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29 Nov 2013

The Lucky 13: DJ Bobby California

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The Lucky 13: DJ Bobby California Lisa Corson

On Sunday, Dec. 1, DiGS Bar (36737 Cathedral Canyon Drive, Cathedral City) will launch Super Fuzz, a day of celebration for bears, leather aficionados and everyone in between. From 7 to 11 p.m., Bobby California (real name: Bob Deck) will be spinning a variety of indie music, garage rock and alternative rock. For more info, visit digsbar.com, or find the bar on Facebook. Deck, 41, a Cathedral City resident and Kansas City, Mo., native who has called the Coachella Valley home for five years, recently answered The Lucky 13. Enjoy!

What was the first concert you attended?

Mötley Crüe.

What was the first album you owned?

Paul Stanley’s self-titled solo album.

What bands are you listening to right now?

Tame Impala, King Khan and the Shrines, Kid Congo and the Pink Monkey Birds, MGMT, The Flaming Lips, Dungen, The Amazing, and Black Lips.

What artist, genre or musical trend does everyone love, but you don’t get?

Miley Cyrus.

What musical act, current or defunct, would you most like to see perform live?

The Beatles, of course.

What’s your favorite musical guilty pleasure?

1970s soft rock.

What’s your favorite music venue?

There’s a little pinball bar in Lawrence, Kan., called the Replay Lounge. My old band (The Hefners) used to play there a lot in the ’90s. I just attended its 20th-anniversary party last month.

What’s the one song lyric you can’t get out of your head?

I love the way that The Zombies’ “Care of Cell 44” starts: “Good morning to you; I hope you’re feeling better, baby.” It pops into my head almost every morning.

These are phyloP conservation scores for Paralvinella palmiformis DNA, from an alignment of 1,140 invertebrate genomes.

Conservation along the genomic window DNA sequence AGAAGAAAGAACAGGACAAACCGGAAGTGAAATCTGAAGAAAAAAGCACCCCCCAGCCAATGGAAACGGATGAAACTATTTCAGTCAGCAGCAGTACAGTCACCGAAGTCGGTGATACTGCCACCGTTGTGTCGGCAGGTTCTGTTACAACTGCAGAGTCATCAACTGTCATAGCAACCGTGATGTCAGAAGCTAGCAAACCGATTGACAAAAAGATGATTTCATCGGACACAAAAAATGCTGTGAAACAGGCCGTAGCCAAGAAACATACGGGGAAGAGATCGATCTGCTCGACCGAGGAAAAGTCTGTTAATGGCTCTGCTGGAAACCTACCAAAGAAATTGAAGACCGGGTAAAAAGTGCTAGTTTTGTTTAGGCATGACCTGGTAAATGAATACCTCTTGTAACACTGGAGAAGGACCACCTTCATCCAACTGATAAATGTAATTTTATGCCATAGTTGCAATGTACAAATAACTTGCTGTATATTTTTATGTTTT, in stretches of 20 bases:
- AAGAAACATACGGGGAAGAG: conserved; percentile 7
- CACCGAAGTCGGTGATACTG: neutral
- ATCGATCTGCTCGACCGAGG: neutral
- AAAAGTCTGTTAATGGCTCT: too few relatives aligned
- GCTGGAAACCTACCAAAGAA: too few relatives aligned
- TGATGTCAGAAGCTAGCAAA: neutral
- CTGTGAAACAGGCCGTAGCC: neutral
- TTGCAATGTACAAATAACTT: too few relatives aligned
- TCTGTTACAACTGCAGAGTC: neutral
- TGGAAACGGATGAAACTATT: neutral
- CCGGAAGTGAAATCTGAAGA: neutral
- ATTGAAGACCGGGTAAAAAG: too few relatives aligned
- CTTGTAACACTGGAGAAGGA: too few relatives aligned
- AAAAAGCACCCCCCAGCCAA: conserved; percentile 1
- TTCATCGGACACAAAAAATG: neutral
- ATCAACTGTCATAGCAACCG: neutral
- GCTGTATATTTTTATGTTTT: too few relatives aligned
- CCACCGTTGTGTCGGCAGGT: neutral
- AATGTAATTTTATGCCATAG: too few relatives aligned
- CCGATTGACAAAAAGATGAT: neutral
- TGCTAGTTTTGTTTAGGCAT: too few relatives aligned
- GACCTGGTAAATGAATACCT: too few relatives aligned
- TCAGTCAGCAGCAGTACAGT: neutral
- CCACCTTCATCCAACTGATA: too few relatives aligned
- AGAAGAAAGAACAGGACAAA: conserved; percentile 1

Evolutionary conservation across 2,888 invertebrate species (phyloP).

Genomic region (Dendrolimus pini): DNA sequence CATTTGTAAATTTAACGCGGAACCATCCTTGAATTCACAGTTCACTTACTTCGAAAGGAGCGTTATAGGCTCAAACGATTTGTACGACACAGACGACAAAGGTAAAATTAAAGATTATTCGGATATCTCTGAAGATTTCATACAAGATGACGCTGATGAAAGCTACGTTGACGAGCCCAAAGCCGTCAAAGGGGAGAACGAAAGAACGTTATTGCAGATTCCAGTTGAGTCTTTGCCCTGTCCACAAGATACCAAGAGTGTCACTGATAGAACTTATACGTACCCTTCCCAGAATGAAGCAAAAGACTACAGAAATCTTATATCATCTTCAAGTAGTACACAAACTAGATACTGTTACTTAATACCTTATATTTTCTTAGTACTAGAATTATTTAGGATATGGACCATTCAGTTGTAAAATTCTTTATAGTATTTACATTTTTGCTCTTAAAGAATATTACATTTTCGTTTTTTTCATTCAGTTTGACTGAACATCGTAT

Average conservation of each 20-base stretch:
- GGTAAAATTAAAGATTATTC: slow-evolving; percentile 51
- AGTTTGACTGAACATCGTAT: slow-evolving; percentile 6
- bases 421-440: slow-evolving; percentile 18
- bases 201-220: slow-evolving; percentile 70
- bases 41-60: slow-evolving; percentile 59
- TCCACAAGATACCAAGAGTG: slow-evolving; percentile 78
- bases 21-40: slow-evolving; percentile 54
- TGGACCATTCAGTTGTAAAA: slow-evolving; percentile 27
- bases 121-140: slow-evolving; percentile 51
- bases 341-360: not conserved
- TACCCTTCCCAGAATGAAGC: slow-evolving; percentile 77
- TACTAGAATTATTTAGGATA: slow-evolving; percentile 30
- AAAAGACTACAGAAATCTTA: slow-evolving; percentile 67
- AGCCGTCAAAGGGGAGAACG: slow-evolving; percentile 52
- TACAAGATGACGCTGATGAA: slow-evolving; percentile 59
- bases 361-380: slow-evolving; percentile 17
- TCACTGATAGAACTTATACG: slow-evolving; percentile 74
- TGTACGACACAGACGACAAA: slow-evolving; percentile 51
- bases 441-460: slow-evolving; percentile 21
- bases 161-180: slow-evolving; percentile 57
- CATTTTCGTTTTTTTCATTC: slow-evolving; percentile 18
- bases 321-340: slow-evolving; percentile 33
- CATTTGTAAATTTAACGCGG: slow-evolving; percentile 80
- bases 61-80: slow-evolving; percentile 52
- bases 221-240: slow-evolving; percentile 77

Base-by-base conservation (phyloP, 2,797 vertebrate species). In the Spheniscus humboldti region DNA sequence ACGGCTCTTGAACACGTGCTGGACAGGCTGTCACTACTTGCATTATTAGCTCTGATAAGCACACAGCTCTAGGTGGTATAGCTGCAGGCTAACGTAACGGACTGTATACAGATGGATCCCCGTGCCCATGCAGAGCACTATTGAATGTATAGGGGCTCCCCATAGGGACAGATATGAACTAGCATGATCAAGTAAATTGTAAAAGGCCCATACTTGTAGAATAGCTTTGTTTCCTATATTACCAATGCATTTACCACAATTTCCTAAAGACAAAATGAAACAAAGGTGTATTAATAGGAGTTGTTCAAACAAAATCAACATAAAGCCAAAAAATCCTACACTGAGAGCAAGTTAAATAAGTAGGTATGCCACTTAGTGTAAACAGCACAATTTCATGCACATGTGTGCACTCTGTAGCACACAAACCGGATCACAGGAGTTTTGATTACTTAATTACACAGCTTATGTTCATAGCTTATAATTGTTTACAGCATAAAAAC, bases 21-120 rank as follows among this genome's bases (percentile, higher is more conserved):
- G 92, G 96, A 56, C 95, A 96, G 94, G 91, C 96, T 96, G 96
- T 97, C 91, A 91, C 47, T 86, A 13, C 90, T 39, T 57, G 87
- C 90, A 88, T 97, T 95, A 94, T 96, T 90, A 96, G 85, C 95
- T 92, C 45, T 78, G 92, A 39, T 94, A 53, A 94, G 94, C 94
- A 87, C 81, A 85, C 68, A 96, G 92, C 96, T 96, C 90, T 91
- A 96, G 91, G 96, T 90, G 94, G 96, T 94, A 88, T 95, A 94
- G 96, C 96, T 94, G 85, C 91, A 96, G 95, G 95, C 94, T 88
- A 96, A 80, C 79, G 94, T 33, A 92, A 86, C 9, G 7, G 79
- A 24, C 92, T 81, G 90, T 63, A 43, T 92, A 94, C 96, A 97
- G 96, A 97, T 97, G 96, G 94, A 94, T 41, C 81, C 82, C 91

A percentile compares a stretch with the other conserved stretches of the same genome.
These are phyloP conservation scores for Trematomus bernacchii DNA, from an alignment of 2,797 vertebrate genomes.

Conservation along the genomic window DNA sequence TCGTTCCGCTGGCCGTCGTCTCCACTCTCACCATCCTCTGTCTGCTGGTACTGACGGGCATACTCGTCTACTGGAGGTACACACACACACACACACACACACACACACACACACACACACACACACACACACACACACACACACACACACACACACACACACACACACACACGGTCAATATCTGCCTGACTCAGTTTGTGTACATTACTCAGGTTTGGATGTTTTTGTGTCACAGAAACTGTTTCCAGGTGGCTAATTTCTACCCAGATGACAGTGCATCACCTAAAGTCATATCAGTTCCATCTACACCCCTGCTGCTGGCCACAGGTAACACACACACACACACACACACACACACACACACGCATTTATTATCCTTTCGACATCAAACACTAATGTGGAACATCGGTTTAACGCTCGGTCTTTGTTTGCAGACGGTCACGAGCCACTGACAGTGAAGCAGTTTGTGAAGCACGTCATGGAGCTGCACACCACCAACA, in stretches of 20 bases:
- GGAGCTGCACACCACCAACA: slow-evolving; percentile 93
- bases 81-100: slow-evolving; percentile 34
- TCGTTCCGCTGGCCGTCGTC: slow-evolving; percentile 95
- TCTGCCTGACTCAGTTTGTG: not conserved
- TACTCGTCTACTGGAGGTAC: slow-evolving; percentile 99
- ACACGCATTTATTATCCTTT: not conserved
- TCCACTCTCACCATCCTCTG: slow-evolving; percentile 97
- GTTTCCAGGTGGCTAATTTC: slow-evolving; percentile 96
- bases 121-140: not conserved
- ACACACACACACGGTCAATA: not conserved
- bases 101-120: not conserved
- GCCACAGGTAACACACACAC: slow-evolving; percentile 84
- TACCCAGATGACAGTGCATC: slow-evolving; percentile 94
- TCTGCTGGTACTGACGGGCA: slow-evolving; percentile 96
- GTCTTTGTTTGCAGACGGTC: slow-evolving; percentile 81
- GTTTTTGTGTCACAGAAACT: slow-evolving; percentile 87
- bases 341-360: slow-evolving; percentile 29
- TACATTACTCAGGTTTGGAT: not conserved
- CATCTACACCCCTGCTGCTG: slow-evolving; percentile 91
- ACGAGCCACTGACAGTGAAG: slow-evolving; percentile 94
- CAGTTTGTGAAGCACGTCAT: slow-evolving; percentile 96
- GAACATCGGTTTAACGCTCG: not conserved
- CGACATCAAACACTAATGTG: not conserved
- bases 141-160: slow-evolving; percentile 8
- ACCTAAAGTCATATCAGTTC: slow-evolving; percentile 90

What band or artist changed your life? How?

Kiss. I met them at a hotel restaurant when I was in grade school. They were out of makeup, but had their platform boots on. I went to their table and asked for autographs, but Paul Stanley was the only one who signed my paper placemat. That made me want to be in a band—I thought they were so cool! Years later, I taught myself to play drums and played in several garage-rock bands.

You have one question to ask one musician. What’s the question, and who are you asking?

Otis Redding. He was killed in a plane crash three days after recording “(Sittin’ On) The Dock of the Bay.” The whistling was just filler until he came up with the words for that part. I would ask him what lyrics he was planning to replace the whistling with.

What song would you like played at your funeral?

Big Star, “The Ballad of El Goodo.”

Figurative gun to your head, what is your favorite album of all time?

The Millennium, Begin.

What song should everyone listen to right now?

“Pentecost Hotel” by Nirvana (the British band from the ’60s, not the grunge band from Seattle).

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